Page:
Depending on which therapists you use and if they accept assignment, you may be charged more or less per session. Shopping around for the lowest cost could increase how many sessions you could get covered. As with other Medicare-approved services, you will pay a 20% coinsurance for each session.

Until 2018, Medicare paid for these therapy services but limited how much it would pay for them. This was known as the therapy cap. In 2018, there was a $2,010 cap for physical therapy and speech therapy combined and a separate $2,010 cap for occupational therapy. However, later in 2018, Congress passed the Bipartisan Budget Act of 2018 and the therapy cap met its timely end. The legislation affected claims retroactively starting on January 1, 2018.

Understanding the Therapy Cap

Ending the therapy cap does not mean that you can get as much therapy as you want. The government wants to be sure that these services are medically necessary.

Once you have spent $2,010 on physical therapy and speech therapy combined or on occupational therapy alone in a calendar year, your therapist needs to add a billing code (known as the KX modifier) to your medical record as a flag to the government. Technically, the $2,010 amount is not a cap since it does not stop you from getting more therapy. It is instead seen as a "threshold" limit.

After you have spent $3,000 for physical therapy and speech therapy combined or $3,000 for occupational therapy, Medicare may audit your case to make sure continued sessions are medically necessary. Your therapist needs to explain why additional sessions are indicated and clearly document this in your medical record. Failure to properly document this information could lead to Medicare denying coverage for additional therapy that calendar year.


Physical therapy, occupational therapy, and speech therapy are covered by Medicare. There used to be a therapy cap on how much Medicare would pay but the cap was lifted in 2018. To be sure that services are not being overutilized, Medicare will audit cases after $3,000 is spent in a calendar year to make sure that continued therapy sessions are medically necessary.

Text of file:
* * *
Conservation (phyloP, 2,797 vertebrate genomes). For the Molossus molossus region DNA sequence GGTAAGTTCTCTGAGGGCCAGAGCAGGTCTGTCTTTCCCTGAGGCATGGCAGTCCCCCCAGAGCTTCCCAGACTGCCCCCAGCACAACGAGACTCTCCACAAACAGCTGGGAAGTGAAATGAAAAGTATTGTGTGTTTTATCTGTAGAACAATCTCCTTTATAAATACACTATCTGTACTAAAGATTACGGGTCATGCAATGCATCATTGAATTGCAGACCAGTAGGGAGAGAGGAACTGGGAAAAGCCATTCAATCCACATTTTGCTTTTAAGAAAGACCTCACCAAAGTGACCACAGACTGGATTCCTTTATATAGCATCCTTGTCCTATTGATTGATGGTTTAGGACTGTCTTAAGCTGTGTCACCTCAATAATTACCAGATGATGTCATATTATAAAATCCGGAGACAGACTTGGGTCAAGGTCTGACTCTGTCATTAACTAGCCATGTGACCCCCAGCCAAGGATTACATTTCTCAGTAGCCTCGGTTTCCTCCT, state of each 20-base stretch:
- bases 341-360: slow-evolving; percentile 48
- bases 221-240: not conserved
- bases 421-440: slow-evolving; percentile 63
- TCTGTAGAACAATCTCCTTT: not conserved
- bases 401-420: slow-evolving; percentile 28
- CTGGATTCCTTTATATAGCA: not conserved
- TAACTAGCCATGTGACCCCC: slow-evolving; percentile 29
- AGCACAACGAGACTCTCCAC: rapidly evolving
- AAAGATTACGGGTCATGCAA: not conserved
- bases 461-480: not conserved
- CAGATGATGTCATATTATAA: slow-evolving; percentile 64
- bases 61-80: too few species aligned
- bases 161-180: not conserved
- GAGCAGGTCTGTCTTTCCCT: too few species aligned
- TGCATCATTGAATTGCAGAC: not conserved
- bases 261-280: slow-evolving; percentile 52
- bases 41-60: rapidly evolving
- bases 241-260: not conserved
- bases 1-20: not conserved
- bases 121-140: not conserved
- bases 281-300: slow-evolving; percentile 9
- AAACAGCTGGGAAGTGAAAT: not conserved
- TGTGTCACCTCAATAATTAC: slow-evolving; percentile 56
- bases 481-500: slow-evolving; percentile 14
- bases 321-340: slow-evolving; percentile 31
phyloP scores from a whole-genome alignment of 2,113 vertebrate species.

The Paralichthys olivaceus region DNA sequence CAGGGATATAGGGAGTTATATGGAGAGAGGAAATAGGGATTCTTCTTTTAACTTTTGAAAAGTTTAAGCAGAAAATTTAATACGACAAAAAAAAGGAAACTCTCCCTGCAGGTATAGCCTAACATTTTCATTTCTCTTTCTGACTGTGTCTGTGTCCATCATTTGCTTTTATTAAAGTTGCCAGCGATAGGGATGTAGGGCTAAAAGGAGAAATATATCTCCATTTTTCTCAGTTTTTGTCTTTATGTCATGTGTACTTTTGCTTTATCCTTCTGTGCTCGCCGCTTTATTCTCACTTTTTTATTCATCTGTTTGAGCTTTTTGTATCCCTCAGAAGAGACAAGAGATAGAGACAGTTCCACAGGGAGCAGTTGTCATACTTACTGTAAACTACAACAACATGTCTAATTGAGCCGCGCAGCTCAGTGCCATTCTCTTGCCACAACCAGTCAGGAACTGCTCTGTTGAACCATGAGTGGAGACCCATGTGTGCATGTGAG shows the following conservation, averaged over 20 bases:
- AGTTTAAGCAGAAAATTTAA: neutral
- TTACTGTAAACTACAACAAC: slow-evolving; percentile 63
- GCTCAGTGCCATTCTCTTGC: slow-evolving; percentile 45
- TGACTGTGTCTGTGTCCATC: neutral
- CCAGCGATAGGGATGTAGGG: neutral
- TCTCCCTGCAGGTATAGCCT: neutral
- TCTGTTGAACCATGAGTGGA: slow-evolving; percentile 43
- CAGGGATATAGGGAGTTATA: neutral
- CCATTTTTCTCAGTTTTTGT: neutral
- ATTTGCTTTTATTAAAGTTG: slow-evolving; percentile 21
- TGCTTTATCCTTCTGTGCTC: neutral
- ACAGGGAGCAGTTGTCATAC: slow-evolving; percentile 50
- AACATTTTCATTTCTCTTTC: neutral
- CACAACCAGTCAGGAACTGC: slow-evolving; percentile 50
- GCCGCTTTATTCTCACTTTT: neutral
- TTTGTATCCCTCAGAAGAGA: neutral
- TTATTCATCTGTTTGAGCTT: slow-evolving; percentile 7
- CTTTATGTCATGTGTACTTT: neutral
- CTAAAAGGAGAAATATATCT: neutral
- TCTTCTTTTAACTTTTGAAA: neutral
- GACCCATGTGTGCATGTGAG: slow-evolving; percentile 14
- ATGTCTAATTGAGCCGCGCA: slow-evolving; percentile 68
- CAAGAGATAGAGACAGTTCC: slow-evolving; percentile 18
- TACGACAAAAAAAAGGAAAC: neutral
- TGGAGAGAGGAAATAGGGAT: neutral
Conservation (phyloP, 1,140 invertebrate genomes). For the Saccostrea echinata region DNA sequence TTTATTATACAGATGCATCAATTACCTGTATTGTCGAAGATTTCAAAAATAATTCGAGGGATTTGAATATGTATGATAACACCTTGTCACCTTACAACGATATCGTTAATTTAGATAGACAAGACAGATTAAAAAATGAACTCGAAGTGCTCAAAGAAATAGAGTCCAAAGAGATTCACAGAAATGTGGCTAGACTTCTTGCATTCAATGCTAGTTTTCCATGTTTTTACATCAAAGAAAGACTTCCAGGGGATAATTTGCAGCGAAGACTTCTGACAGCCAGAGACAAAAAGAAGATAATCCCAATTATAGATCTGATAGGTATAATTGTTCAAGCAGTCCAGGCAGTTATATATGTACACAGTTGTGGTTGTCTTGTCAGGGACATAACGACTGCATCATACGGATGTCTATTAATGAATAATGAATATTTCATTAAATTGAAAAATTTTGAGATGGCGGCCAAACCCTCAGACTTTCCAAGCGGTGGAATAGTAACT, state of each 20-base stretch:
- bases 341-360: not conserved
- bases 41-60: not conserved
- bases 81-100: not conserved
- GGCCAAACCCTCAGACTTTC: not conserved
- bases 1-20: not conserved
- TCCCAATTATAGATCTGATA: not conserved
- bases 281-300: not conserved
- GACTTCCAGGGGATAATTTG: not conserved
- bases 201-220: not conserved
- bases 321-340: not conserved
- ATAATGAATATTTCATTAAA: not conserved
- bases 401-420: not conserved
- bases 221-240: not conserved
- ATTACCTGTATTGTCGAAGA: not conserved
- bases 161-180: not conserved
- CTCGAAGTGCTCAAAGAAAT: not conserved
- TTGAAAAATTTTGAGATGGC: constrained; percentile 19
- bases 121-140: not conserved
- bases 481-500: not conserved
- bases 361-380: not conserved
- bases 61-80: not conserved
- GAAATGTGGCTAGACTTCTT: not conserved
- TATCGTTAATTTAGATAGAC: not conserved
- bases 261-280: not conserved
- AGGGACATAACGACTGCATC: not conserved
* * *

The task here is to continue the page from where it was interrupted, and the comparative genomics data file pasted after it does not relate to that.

A Word From Verywell

It is important you get the care you need. Physical and occupational therapy are common after surgery or after an injury. Speech therapy may be needed after a stroke. There are many other conditions that qualify. You can be reassured Medicare will cover these services as long as your therapist documents why and how often you need them.

2 Sources
Verywell Health uses only high-quality sources, including peer-reviewed studies, to support the facts within our articles. Read our editorial process to learn more about how we fact-check and keep our content accurate, reliable, and trustworthy.
  1. Thomas Kornfield et al. Medicare Advantage Plans Offering Expanded Supplemental Benefits: A Look at Availability and Enrollment. Commonwealth Fund. February 2021. doi:10.26099/345k-kc32

  2. H.R.1892 - Bipartisan Budget Act of 2018.

Additional Reading

By Tanya Feke, MD
Tanya Feke, MD, is a board-certified family physician, patient advocate and best-selling author of "Medicare Essentials: A Physician Insider Explains the Fine Print."